- Key Focus Areas
- Enquiries & Complaints
- Human Rights
- The Treaty
- Race Relations
- Disabled People
- International & UN
- Office of Human Rights Proceedings
- Queenstown taxi driver courageous – Human Rights Commission
- Emma Watson Gives A Powerful Speech at U.N. About Gender Inequality
- Changing face of New Zealand should be reflected in mainstream media newsrooms – Race Relations Commissioner
- More woman at the top table means better outcomes for NZ
- Speech given by Chief Commissioner David Rutherford to Tenants Protection Association (Christchurch)
- MORE NEWS
- More work to be done by New Zealand to fully realise the rights of the disabled
- Fair travel for support workers removes an existing injustice
- #RainbowLaces campaign against homophobia in football kicking off this weekend
- Board Members Wanted for Auckland Refugee Council
- Race Relation Commissioner Dame Susan Devoy’s opening speech at the New Zealand Diversity Forum, 24 August.
- HRC praises Auckland mum for speaking out about humiliating treatment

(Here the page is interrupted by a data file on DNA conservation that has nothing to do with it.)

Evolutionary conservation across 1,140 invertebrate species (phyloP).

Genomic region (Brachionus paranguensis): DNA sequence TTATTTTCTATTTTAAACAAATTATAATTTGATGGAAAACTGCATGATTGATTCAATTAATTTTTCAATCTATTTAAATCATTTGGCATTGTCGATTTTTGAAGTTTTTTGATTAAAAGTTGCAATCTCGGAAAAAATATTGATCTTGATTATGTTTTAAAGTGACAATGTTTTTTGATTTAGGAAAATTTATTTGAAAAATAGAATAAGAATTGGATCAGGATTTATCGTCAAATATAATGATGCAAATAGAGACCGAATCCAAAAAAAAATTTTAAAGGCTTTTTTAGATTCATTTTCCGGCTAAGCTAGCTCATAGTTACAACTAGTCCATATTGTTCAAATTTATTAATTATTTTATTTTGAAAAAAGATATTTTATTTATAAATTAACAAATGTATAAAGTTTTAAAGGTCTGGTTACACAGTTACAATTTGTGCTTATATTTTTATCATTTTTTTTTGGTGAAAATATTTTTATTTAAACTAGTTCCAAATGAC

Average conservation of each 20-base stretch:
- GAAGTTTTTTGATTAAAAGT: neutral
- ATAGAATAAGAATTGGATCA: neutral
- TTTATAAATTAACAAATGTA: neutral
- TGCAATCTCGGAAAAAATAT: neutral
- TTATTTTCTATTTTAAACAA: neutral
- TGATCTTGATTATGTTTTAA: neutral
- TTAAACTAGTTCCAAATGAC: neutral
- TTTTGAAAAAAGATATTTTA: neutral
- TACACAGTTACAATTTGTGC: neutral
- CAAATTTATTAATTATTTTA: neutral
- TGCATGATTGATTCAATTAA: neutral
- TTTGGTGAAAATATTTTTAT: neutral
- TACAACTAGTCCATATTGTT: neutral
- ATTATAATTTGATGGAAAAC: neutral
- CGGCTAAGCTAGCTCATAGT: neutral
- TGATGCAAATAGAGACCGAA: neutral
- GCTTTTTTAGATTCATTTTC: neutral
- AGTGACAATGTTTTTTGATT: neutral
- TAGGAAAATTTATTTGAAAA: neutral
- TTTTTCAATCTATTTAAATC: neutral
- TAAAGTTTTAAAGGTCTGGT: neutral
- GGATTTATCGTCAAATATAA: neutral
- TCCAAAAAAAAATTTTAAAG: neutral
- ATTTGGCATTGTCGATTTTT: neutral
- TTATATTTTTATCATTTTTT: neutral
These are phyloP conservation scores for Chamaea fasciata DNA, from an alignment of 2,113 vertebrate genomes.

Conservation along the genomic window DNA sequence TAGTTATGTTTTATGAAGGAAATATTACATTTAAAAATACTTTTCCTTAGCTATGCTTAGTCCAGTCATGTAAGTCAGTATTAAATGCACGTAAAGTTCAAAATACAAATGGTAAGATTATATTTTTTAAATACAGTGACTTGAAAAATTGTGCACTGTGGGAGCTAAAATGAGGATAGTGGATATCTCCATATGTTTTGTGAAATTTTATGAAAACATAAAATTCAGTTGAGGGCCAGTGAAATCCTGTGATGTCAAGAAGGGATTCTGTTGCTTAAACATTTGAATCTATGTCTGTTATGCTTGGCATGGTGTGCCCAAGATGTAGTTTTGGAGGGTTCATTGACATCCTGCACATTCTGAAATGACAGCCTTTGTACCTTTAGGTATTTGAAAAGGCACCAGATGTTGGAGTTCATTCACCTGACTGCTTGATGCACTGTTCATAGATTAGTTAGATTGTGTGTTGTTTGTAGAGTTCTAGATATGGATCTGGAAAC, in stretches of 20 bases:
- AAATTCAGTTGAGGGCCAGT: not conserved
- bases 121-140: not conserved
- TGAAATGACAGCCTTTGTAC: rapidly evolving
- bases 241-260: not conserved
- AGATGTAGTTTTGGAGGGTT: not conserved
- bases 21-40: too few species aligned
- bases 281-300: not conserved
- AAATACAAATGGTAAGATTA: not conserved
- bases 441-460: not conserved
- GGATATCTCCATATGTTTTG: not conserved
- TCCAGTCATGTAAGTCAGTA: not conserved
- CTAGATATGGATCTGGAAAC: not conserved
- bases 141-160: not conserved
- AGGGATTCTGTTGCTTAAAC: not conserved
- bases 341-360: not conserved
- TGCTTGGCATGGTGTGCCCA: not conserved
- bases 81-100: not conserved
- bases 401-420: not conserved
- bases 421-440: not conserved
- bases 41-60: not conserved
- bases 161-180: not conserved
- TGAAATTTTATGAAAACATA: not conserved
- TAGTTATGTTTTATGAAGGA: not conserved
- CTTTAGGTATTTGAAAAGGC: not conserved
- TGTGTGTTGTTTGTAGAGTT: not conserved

- Commissioner Jackie Blue’s address ‘Women’s rights are human rights’ to BPW Franklin
- Human Rights Commission condemns violent hate attack on gay Wellingtonians
- Human Rights Commission welcomes investment in Christchurch’s children
- Woman censured for using Kia ora should contact the Commission
- Dame Susan Devoy’s speech to open Islam Awareness Week: 18 August 2014
- The Right To Work: Young New Zealanders in South Auckland
- Islam Awareness Week for all Kiwis – Human Rights Commission
- We have a lot of work to do – Race Relations Commissioner
- Human Rights Commission proud to back peace call from Kiwi interfaith leaders
- ALL NEWS
Important to protect and promote languages
The Commission has submitted to the study on the role of languages and culture by the Expert Mechanism on the Rights of Indigenous People (EMRIP). The Commission says language and culture are indivisible, as language contains, and allows for the expression of culture.
The effective promotion and protection of languages requires four components:
- a clear strategy agreed between indigenous peoples and the State
- Indigenous community commitment and action
- State financial support and a legislative and institutional framework; including official recognition of indigenous languages
- wider community acceptance and recognition of the right to language.
It is important for National Human Rights Institutions to promote the right to language for indigenous people as an integral part of their general advocacy for human rights.
A draft of the Expert Mechanism’s study will be finalised in early April 2012 in preparation for the Expert Mechanism’s fifth session in July 2012. For further information on this study.